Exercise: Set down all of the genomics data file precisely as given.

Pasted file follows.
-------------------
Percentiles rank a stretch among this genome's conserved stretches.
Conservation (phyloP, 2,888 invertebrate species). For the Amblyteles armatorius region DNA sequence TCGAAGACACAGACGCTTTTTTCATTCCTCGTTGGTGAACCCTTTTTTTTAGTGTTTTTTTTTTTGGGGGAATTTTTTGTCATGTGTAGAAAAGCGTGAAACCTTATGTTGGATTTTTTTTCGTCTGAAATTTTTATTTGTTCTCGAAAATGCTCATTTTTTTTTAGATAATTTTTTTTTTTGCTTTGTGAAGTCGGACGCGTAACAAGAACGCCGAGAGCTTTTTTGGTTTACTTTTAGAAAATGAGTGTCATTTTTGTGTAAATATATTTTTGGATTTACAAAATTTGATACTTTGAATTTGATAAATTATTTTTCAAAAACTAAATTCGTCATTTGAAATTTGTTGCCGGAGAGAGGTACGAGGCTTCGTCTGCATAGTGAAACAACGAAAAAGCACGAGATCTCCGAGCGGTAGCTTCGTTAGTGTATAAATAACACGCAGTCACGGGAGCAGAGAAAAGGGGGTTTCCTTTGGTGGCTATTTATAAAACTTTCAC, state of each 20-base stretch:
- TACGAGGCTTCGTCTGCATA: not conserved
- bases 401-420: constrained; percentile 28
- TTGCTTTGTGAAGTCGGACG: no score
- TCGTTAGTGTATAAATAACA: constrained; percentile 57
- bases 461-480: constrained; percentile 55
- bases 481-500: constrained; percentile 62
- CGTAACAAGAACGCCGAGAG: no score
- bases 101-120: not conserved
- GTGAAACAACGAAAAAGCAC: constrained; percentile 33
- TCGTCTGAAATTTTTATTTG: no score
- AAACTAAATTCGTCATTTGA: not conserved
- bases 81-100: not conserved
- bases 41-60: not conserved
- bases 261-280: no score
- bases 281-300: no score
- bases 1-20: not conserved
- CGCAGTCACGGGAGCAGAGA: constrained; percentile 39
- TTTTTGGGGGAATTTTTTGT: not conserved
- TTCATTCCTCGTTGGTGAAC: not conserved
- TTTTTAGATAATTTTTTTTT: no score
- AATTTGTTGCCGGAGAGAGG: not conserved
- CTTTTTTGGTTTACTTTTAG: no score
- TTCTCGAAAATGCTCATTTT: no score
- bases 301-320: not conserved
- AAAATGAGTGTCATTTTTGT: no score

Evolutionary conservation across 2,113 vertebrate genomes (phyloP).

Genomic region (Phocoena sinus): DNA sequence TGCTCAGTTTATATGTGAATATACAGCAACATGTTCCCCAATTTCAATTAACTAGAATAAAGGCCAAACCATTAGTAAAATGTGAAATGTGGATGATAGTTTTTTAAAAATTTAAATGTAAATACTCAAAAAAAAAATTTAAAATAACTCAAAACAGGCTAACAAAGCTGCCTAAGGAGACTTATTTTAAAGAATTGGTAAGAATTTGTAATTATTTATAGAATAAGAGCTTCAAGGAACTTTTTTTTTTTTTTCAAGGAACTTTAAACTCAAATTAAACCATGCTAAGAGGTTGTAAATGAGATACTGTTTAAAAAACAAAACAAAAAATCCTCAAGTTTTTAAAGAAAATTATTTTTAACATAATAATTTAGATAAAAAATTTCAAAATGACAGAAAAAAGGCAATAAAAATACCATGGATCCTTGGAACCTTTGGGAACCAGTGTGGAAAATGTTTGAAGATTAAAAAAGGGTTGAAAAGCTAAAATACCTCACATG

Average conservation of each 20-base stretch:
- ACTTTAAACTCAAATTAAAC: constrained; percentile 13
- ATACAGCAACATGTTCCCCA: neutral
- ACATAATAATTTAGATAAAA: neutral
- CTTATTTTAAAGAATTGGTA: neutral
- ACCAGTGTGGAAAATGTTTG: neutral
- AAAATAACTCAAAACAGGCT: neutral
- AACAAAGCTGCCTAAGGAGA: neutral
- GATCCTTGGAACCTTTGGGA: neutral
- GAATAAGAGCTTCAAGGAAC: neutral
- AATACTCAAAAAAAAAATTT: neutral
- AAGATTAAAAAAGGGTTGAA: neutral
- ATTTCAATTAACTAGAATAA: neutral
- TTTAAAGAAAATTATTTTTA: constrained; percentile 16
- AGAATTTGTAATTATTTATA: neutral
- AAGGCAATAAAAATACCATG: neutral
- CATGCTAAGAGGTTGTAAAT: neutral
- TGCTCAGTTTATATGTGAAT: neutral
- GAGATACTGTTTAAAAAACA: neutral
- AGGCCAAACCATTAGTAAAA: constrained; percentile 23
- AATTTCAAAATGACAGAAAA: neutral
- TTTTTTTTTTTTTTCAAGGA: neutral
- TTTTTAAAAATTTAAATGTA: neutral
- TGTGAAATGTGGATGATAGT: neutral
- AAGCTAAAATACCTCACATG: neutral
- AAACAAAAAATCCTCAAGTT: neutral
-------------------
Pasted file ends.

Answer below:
Percentiles rank a stretch among this genome's conserved stretches.
Conservation (phyloP, 2,888 invertebrate species). For the Amblyteles armatorius region DNA sequence TCGAAGACACAGACGCTTTTTTCATTCCTCGTTGGTGAACCCTTTTTTTTAGTGTTTTTTTTTTTGGGGGAATTTTTTGTCATGTGTAGAAAAGCGTGAAACCTTATGTTGGATTTTTTTTCGTCTGAAATTTTTATTTGTTCTCGAAAATGCTCATTTTTTTTTAGATAATTTTTTTTTTTGCTTTGTGAAGTCGGACGCGTAACAAGAACGCCGAGAGCTTTTTTGGTTTACTTTTAGAAAATGAGTGTCATTTTTGTGTAAATATATTTTTGGATTTACAAAATTTGATACTTTGAATTTGATAAATTATTTTTCAAAAACTAAATTCGTCATTTGAAATTTGTTGCCGGAGAGAGGTACGAGGCTTCGTCTGCATAGTGAAACAACGAAAAAGCACGAGATCTCCGAGCGGTAGCTTCGTTAGTGTATAAATAACACGCAGTCACGGGAGCAGAGAAAAGGGGGTTTCCTTTGGTGGCTATTTATAAAACTTTCAC, state of each 20-base stretch:
- TACGAGGCTTCGTCTGCATA: not conserved
- bases 401-420: constrained; percentile 28
- TTGCTTTGTGAAGTCGGACG: no score
- TCGTTAGTGTATAAATAACA: constrained; percentile 57
- bases 461-480: constrained; percentile 55
- bases 481-500: constrained; percentile 62
- CGTAACAAGAACGCCGAGAG: no score
- bases 101-120: not conserved
- GTGAAACAACGAAAAAGCAC: constrained; percentile 33
- TCGTCTGAAATTTTTATTTG: no score
- AAACTAAATTCGTCATTTGA: not conserved
- bases 81-100: not conserved
- bases 41-60: not conserved
- bases 261-280: no score
- bases 281-300: no score
- bases 1-20: not conserved
- CGCAGTCACGGGAGCAGAGA: constrained; percentile 39
- TTTTTGGGGGAATTTTTTGT: not conserved
- TTCATTCCTCGTTGGTGAAC: not conserved
- TTTTTAGATAATTTTTTTTT: no score
- AATTTGTTGCCGGAGAGAGG: not conserved
- CTTTTTTGGTTTACTTTTAG: no score
- TTCTCGAAAATGCTCATTTT: no score
- bases 301-320: not conserved
- AAAATGAGTGTCATTTTTGT: no score

Evolutionary conservation across 2,113 vertebrate genomes (phyloP).

Genomic region (Phocoena sinus): DNA sequence TGCTCAGTTTATATGTGAATATACAGCAACATGTTCCCCAATTTCAATTAACTAGAATAAAGGCCAAACCATTAGTAAAATGTGAAATGTGGATGATAGTTTTTTAAAAATTTAAATGTAAATACTCAAAAAAAAAATTTAAAATAACTCAAAACAGGCTAACAAAGCTGCCTAAGGAGACTTATTTTAAAGAATTGGTAAGAATTTGTAATTATTTATAGAATAAGAGCTTCAAGGAACTTTTTTTTTTTTTTCAAGGAACTTTAAACTCAAATTAAACCATGCTAAGAGGTTGTAAATGAGATACTGTTTAAAAAACAAAACAAAAAATCCTCAAGTTTTTAAAGAAAATTATTTTTAACATAATAATTTAGATAAAAAATTTCAAAATGACAGAAAAAAGGCAATAAAAATACCATGGATCCTTGGAACCTTTGGGAACCAGTGTGGAAAATGTTTGAAGATTAAAAAAGGGTTGAAAAGCTAAAATACCTCACATG

Average conservation of each 20-base stretch:
- ACTTTAAACTCAAATTAAAC: constrained; percentile 13
- ATACAGCAACATGTTCCCCA: neutral
- ACATAATAATTTAGATAAAA: neutral
- CTTATTTTAAAGAATTGGTA: neutral
- ACCAGTGTGGAAAATGTTTG: neutral
- AAAATAACTCAAAACAGGCT: neutral
- AACAAAGCTGCCTAAGGAGA: neutral
- GATCCTTGGAACCTTTGGGA: neutral
- GAATAAGAGCTTCAAGGAAC: neutral
- AATACTCAAAAAAAAAATTT: neutral
- AAGATTAAAAAAGGGTTGAA: neutral
- ATTTCAATTAACTAGAATAA: neutral
- TTTAAAGAAAATTATTTTTA: constrained; percentile 16
- AGAATTTGTAATTATTTATA: neutral
- AAGGCAATAAAAATACCATG: neutral
- CATGCTAAGAGGTTGTAAAT: neutral
- TGCTCAGTTTATATGTGAAT: neutral
- GAGATACTGTTTAAAAAACA: neutral
- AGGCCAAACCATTAGTAAAA: constrained; percentile 23
- AATTTCAAAATGACAGAAAA: neutral
- TTTTTTTTTTTTTTCAAGGA: neutral
- TTTTTAAAAATTTAAATGTA: neutral
- TGTGAAATGTGGATGATAGT: neutral
- AAGCTAAAATACCTCACATG: neutral
- AAACAAAAAATCCTCAAGTT: neutral